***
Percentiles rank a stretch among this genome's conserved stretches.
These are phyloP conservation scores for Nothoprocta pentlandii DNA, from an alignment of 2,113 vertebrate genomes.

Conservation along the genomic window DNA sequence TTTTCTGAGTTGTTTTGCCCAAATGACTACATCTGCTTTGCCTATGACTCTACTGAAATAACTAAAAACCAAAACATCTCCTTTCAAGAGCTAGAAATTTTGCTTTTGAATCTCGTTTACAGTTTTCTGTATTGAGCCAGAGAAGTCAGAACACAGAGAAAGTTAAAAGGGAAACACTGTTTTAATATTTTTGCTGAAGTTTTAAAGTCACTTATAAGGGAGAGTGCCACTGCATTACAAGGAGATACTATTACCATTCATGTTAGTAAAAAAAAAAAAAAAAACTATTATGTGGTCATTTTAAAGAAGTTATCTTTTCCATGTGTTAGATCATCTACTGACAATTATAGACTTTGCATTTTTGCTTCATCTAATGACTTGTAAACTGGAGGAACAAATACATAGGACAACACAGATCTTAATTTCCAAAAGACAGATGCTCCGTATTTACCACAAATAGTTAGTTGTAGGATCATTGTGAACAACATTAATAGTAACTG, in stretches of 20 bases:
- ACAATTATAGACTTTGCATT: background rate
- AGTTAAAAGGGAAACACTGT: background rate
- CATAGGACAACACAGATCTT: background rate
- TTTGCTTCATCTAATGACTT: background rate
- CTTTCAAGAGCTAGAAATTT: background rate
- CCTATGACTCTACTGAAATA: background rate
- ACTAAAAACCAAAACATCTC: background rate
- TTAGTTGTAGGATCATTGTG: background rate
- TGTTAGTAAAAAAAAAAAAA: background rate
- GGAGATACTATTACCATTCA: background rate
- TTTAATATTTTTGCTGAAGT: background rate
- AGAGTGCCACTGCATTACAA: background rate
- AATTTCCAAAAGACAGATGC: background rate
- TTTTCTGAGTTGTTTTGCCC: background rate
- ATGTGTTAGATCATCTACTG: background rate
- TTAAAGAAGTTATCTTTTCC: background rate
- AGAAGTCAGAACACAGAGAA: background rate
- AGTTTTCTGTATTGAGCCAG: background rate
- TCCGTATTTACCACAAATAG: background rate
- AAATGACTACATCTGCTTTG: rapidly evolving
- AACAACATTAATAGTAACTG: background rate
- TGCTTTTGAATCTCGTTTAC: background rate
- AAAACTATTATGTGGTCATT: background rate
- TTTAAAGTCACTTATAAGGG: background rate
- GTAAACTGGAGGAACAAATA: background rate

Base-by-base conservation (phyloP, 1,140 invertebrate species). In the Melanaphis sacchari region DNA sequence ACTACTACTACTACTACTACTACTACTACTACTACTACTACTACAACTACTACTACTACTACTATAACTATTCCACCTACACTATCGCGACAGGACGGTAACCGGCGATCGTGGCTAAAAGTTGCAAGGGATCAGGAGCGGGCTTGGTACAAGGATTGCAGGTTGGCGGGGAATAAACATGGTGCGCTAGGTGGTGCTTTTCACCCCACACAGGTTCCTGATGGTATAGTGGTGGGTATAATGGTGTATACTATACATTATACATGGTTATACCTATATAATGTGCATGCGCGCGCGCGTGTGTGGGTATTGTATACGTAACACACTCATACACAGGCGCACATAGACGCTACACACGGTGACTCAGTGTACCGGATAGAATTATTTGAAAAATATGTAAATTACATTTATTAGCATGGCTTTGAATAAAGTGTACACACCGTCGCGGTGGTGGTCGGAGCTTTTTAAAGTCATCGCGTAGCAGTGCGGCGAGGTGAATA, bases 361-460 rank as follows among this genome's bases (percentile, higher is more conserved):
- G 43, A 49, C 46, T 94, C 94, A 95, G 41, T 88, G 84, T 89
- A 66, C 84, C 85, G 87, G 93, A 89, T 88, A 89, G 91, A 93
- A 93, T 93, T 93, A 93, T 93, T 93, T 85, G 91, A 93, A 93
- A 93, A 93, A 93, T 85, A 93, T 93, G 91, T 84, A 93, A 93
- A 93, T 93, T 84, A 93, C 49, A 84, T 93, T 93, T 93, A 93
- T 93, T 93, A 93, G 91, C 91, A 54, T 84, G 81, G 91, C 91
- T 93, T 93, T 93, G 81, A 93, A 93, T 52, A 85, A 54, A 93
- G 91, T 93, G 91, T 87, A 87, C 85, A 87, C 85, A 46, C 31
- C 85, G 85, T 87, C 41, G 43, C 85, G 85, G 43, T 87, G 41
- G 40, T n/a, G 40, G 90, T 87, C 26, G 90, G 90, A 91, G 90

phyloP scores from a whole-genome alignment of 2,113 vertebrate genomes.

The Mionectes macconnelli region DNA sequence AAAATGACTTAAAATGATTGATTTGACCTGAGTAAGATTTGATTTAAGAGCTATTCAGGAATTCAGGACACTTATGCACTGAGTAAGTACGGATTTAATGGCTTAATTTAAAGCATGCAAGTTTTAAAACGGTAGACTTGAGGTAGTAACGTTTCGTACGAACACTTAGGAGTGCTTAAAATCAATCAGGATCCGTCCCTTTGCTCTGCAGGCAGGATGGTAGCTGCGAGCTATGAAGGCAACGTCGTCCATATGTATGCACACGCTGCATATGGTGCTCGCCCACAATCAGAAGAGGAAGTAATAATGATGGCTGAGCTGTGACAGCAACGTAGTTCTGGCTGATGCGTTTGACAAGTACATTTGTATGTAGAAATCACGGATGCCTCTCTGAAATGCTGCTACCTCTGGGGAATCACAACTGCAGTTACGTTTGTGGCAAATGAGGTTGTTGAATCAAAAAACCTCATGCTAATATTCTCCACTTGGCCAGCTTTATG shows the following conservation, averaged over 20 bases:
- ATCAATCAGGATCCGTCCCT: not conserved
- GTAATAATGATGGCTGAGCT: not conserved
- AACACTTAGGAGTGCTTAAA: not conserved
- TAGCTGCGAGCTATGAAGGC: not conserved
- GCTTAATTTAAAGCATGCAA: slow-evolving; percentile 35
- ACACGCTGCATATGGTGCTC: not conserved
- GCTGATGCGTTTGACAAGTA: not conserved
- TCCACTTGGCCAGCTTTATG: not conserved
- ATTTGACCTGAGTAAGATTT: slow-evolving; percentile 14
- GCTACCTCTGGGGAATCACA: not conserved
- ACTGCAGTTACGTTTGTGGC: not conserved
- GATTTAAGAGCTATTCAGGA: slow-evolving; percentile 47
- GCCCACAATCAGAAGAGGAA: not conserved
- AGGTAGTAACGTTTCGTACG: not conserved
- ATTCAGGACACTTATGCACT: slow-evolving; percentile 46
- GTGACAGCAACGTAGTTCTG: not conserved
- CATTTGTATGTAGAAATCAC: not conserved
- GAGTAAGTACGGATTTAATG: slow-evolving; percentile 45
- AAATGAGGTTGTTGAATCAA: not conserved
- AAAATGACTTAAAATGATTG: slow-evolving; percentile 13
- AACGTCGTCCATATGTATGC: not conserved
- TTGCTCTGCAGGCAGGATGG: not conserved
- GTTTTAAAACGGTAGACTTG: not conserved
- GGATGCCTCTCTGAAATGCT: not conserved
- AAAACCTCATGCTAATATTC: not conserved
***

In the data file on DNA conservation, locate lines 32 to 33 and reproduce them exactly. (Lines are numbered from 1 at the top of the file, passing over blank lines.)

- A 93, T 93, T 93, A 93, T 93, T 93, T 85, G 91, A 93, A 93
- A 93, A 93, A 93, T 85, A 93, T 93, G 91, T 84, A 93, A 93